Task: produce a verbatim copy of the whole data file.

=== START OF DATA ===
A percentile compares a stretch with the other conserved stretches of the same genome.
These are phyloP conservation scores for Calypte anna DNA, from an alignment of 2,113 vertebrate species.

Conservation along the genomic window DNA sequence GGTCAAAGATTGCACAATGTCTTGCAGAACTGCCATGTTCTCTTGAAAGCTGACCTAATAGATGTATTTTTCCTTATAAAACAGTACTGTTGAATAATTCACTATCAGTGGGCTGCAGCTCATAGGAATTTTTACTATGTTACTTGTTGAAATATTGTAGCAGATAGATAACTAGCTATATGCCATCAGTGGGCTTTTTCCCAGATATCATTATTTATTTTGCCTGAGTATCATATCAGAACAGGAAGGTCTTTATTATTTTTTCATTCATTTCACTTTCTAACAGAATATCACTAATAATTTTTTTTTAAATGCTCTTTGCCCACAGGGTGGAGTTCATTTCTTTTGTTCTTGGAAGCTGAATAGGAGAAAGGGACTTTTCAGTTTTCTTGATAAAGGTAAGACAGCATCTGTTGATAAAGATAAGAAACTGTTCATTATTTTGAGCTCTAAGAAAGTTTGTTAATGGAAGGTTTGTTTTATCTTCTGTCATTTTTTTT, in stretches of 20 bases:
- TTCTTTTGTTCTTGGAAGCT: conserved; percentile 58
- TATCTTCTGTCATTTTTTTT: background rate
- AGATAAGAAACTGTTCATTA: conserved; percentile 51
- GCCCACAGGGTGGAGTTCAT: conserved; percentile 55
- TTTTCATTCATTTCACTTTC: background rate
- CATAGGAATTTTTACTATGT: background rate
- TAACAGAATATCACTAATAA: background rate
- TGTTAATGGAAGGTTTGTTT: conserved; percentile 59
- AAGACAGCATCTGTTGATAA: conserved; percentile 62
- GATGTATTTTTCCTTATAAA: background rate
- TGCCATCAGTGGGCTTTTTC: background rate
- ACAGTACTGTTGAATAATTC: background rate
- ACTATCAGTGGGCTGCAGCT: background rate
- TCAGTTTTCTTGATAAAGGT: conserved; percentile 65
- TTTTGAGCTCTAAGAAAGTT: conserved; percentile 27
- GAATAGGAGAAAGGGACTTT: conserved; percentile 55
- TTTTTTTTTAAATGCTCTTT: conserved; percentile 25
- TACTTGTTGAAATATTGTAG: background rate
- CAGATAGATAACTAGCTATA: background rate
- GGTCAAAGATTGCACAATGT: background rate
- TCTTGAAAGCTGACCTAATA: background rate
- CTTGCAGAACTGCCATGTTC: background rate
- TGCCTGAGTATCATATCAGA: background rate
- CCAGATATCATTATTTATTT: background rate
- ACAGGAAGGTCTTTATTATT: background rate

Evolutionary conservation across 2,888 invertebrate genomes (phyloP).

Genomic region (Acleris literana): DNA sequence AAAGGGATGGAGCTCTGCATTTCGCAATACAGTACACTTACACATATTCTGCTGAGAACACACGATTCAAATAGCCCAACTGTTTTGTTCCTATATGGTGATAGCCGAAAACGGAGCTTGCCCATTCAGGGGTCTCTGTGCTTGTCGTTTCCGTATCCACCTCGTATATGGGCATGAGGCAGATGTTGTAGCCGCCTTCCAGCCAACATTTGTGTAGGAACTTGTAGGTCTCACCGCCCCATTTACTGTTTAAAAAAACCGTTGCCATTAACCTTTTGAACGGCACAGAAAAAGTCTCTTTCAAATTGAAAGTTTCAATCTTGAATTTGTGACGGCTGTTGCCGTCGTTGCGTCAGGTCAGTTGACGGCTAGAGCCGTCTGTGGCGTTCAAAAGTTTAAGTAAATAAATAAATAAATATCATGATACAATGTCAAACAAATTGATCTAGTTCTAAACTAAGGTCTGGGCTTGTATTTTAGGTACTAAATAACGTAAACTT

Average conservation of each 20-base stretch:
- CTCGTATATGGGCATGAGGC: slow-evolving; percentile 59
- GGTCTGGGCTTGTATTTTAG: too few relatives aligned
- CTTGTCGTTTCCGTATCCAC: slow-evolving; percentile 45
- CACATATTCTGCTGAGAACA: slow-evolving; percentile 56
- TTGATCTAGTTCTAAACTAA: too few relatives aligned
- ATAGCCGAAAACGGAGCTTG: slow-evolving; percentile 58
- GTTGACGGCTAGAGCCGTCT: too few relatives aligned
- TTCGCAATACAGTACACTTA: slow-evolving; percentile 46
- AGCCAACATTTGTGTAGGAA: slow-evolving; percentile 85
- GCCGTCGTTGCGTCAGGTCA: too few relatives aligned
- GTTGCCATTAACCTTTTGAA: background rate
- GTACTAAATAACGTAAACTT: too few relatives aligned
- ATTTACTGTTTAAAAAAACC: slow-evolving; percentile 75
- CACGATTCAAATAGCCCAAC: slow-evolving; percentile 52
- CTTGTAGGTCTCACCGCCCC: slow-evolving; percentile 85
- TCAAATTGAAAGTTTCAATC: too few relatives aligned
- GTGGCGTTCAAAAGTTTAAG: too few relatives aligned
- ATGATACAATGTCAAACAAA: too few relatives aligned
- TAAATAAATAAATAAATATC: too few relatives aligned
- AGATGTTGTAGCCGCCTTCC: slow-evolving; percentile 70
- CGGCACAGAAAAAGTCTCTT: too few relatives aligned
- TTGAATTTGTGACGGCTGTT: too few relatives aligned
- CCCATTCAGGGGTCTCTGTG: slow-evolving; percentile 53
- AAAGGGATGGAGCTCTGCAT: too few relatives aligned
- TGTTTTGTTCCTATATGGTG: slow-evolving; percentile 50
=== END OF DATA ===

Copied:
A percentile compares a stretch with the other conserved stretches of the same genome.
These are phyloP conservation scores for Calypte anna DNA, from an alignment of 2,113 vertebrate species.

Conservation along the genomic window DNA sequence GGTCAAAGATTGCACAATGTCTTGCAGAACTGCCATGTTCTCTTGAAAGCTGACCTAATAGATGTATTTTTCCTTATAAAACAGTACTGTTGAATAATTCACTATCAGTGGGCTGCAGCTCATAGGAATTTTTACTATGTTACTTGTTGAAATATTGTAGCAGATAGATAACTAGCTATATGCCATCAGTGGGCTTTTTCCCAGATATCATTATTTATTTTGCCTGAGTATCATATCAGAACAGGAAGGTCTTTATTATTTTTTCATTCATTTCACTTTCTAACAGAATATCACTAATAATTTTTTTTTAAATGCTCTTTGCCCACAGGGTGGAGTTCATTTCTTTTGTTCTTGGAAGCTGAATAGGAGAAAGGGACTTTTCAGTTTTCTTGATAAAGGTAAGACAGCATCTGTTGATAAAGATAAGAAACTGTTCATTATTTTGAGCTCTAAGAAAGTTTGTTAATGGAAGGTTTGTTTTATCTTCTGTCATTTTTTTT, in stretches of 20 bases:
- TTCTTTTGTTCTTGGAAGCT: conserved; percentile 58
- TATCTTCTGTCATTTTTTTT: background rate
- AGATAAGAAACTGTTCATTA: conserved; percentile 51
- GCCCACAGGGTGGAGTTCAT: conserved; percentile 55
- TTTTCATTCATTTCACTTTC: background rate
- CATAGGAATTTTTACTATGT: background rate
- TAACAGAATATCACTAATAA: background rate
- TGTTAATGGAAGGTTTGTTT: conserved; percentile 59
- AAGACAGCATCTGTTGATAA: conserved; percentile 62
- GATGTATTTTTCCTTATAAA: background rate
- TGCCATCAGTGGGCTTTTTC: background rate
- ACAGTACTGTTGAATAATTC: background rate
- ACTATCAGTGGGCTGCAGCT: background rate
- TCAGTTTTCTTGATAAAGGT: conserved; percentile 65
- TTTTGAGCTCTAAGAAAGTT: conserved; percentile 27
- GAATAGGAGAAAGGGACTTT: conserved; percentile 55
- TTTTTTTTTAAATGCTCTTT: conserved; percentile 25
- TACTTGTTGAAATATTGTAG: background rate
- CAGATAGATAACTAGCTATA: background rate
- GGTCAAAGATTGCACAATGT: background rate
- TCTTGAAAGCTGACCTAATA: background rate
- CTTGCAGAACTGCCATGTTC: background rate
- TGCCTGAGTATCATATCAGA: background rate
- CCAGATATCATTATTTATTT: background rate
- ACAGGAAGGTCTTTATTATT: background rate

Evolutionary conservation across 2,888 invertebrate genomes (phyloP).

Genomic region (Acleris literana): DNA sequence AAAGGGATGGAGCTCTGCATTTCGCAATACAGTACACTTACACATATTCTGCTGAGAACACACGATTCAAATAGCCCAACTGTTTTGTTCCTATATGGTGATAGCCGAAAACGGAGCTTGCCCATTCAGGGGTCTCTGTGCTTGTCGTTTCCGTATCCACCTCGTATATGGGCATGAGGCAGATGTTGTAGCCGCCTTCCAGCCAACATTTGTGTAGGAACTTGTAGGTCTCACCGCCCCATTTACTGTTTAAAAAAACCGTTGCCATTAACCTTTTGAACGGCACAGAAAAAGTCTCTTTCAAATTGAAAGTTTCAATCTTGAATTTGTGACGGCTGTTGCCGTCGTTGCGTCAGGTCAGTTGACGGCTAGAGCCGTCTGTGGCGTTCAAAAGTTTAAGTAAATAAATAAATAAATATCATGATACAATGTCAAACAAATTGATCTAGTTCTAAACTAAGGTCTGGGCTTGTATTTTAGGTACTAAATAACGTAAACTT

Average conservation of each 20-base stretch:
- CTCGTATATGGGCATGAGGC: slow-evolving; percentile 59
- GGTCTGGGCTTGTATTTTAG: too few relatives aligned
- CTTGTCGTTTCCGTATCCAC: slow-evolving; percentile 45
- CACATATTCTGCTGAGAACA: slow-evolving; percentile 56
- TTGATCTAGTTCTAAACTAA: too few relatives aligned
- ATAGCCGAAAACGGAGCTTG: slow-evolving; percentile 58
- GTTGACGGCTAGAGCCGTCT: too few relatives aligned
- TTCGCAATACAGTACACTTA: slow-evolving; percentile 46
- AGCCAACATTTGTGTAGGAA: slow-evolving; percentile 85
- GCCGTCGTTGCGTCAGGTCA: too few relatives aligned
- GTTGCCATTAACCTTTTGAA: background rate
- GTACTAAATAACGTAAACTT: too few relatives aligned
- ATTTACTGTTTAAAAAAACC: slow-evolving; percentile 75
- CACGATTCAAATAGCCCAAC: slow-evolving; percentile 52
- CTTGTAGGTCTCACCGCCCC: slow-evolving; percentile 85
- TCAAATTGAAAGTTTCAATC: too few relatives aligned
- GTGGCGTTCAAAAGTTTAAG: too few relatives aligned
- ATGATACAATGTCAAACAAA: too few relatives aligned
- TAAATAAATAAATAAATATC: too few relatives aligned
- AGATGTTGTAGCCGCCTTCC: slow-evolving; percentile 70
- CGGCACAGAAAAAGTCTCTT: too few relatives aligned
- TTGAATTTGTGACGGCTGTT: too few relatives aligned
- CCCATTCAGGGGTCTCTGTG: slow-evolving; percentile 53
- AAAGGGATGGAGCTCTGCAT: too few relatives aligned
- TGTTTTGTTCCTATATGGTG: slow-evolving; percentile 50